The Capitol Hill neighborhood will soon be home to the new AIDS Memorial Pathway (AMP), commemorating survivors and those who died in the AIDS pandemic, which devastated many lives but also galvanized support for human life and dignity. Although the neighborhood was especially hard hit, it was a place of welcome and solace. The memorial pathway also seeks to bring attention to how AIDS disproportionately affects Black people and communities where people don’t have access to adequate healthcare or the ability to afford lifesaving medicine.
The project began with storytelling. Over a hundred stories were carefully and compassionately gathered. Each will be featured on the AMP’s website, with a special focus on stories from people of color, whose experiences and perspectives during the AIDS pandemic were historically overlooked. These stories served as the inspiration for the AMP’s four permanent artworks: andimgonnamisseverybody by Christopher Paul Jordan, We’re Already Here by Civilization, Ribbon of Light by Horatio Hung-Yan Law, and In This Way We Loved One Another by Storme Webber. The pathway will connect the four art pieces.
The heart of the AMP and the central artwork, andimgonnamisseverybody, will be sited in a new public plaza above the Capitol Hill Light Rail Station. The sculpture is shaped in an X, representing the + of a positive diagnosis turned on its side to show the common ground between HIV positive and HIV negative people. The X is composed of speakers, symbolizing the nightclubs that were important gathering spaces for LGBTQ+ community. The artwork faces the north end of Cal Anderson Park, named in honor of the late Senator Cal Anderson, Washington’s first openly gay legislator, who died of AIDS in 1995.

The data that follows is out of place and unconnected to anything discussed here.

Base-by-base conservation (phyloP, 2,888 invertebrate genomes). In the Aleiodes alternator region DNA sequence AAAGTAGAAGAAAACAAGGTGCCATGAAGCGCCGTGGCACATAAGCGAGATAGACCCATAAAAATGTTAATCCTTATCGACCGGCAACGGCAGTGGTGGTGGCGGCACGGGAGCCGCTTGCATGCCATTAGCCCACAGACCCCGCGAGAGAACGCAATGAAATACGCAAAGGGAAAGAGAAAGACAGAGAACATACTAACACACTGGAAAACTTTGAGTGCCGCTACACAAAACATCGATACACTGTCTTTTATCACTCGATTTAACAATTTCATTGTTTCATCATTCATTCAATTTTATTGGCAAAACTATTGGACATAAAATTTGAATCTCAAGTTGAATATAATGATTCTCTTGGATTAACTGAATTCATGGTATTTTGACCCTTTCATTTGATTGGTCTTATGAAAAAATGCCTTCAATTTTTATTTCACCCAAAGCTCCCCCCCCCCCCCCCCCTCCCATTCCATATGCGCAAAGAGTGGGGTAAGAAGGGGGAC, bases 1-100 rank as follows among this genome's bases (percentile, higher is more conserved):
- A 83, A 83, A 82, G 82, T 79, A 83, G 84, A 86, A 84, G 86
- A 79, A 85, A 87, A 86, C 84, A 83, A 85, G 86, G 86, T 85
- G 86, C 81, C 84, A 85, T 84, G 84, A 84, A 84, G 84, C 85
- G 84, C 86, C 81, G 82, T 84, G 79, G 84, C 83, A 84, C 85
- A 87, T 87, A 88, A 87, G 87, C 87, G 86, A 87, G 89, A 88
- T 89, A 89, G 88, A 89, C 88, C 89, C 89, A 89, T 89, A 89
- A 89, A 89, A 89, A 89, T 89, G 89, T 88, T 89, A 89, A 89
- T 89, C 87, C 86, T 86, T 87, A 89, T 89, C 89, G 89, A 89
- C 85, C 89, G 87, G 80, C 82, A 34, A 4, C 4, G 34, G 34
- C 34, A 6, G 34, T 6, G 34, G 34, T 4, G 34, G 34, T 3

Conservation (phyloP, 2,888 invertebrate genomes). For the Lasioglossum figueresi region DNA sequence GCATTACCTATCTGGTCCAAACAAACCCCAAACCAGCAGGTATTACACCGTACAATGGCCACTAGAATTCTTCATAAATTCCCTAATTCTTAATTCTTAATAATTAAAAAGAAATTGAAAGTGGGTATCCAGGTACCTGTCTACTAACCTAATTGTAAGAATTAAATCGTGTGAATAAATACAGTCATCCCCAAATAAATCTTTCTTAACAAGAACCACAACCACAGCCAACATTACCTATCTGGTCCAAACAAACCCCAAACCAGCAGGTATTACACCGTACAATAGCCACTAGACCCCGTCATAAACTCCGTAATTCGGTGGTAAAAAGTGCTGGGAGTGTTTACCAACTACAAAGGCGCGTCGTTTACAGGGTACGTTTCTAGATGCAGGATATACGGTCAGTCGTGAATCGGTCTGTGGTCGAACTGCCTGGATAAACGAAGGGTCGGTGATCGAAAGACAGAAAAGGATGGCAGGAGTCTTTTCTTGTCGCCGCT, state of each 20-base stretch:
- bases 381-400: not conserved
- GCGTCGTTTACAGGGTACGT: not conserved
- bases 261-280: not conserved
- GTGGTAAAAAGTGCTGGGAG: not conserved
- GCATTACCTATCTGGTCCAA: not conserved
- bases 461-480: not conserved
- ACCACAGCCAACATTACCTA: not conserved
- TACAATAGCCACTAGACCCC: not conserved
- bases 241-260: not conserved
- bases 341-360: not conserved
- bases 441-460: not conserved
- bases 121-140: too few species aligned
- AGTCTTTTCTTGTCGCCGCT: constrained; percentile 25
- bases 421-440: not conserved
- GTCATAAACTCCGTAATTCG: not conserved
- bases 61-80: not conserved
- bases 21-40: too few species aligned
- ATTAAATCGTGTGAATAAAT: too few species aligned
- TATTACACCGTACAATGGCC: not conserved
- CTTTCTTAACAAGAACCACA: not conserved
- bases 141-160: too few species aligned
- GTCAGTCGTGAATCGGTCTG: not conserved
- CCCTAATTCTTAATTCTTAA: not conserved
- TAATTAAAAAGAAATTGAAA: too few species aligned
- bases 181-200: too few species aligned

Across the plaza and connecting into Cal Anderson Park will be the artwork We’re Already Here by Civilization, which will be composed of sculptural protest signs featuring messages of activism used during the many years of protests during the AIDS pandemic. In Cal Anderson Park, Ribbon of Light by Horatio Hung-Yan Law will connect the storytelling component of the pathway with three luminous artworks that invite people to pause and reflect. On the other side of the plaza, walls of the nearby Station House Building will feature In This Way We Loved One Another by Storme Webber.
The pathway aims to both create a physical place for people to remember loved ones who died from AIDS, and demonstrate the common ground and hope we all share in ending the stigma around HIV and AIDS.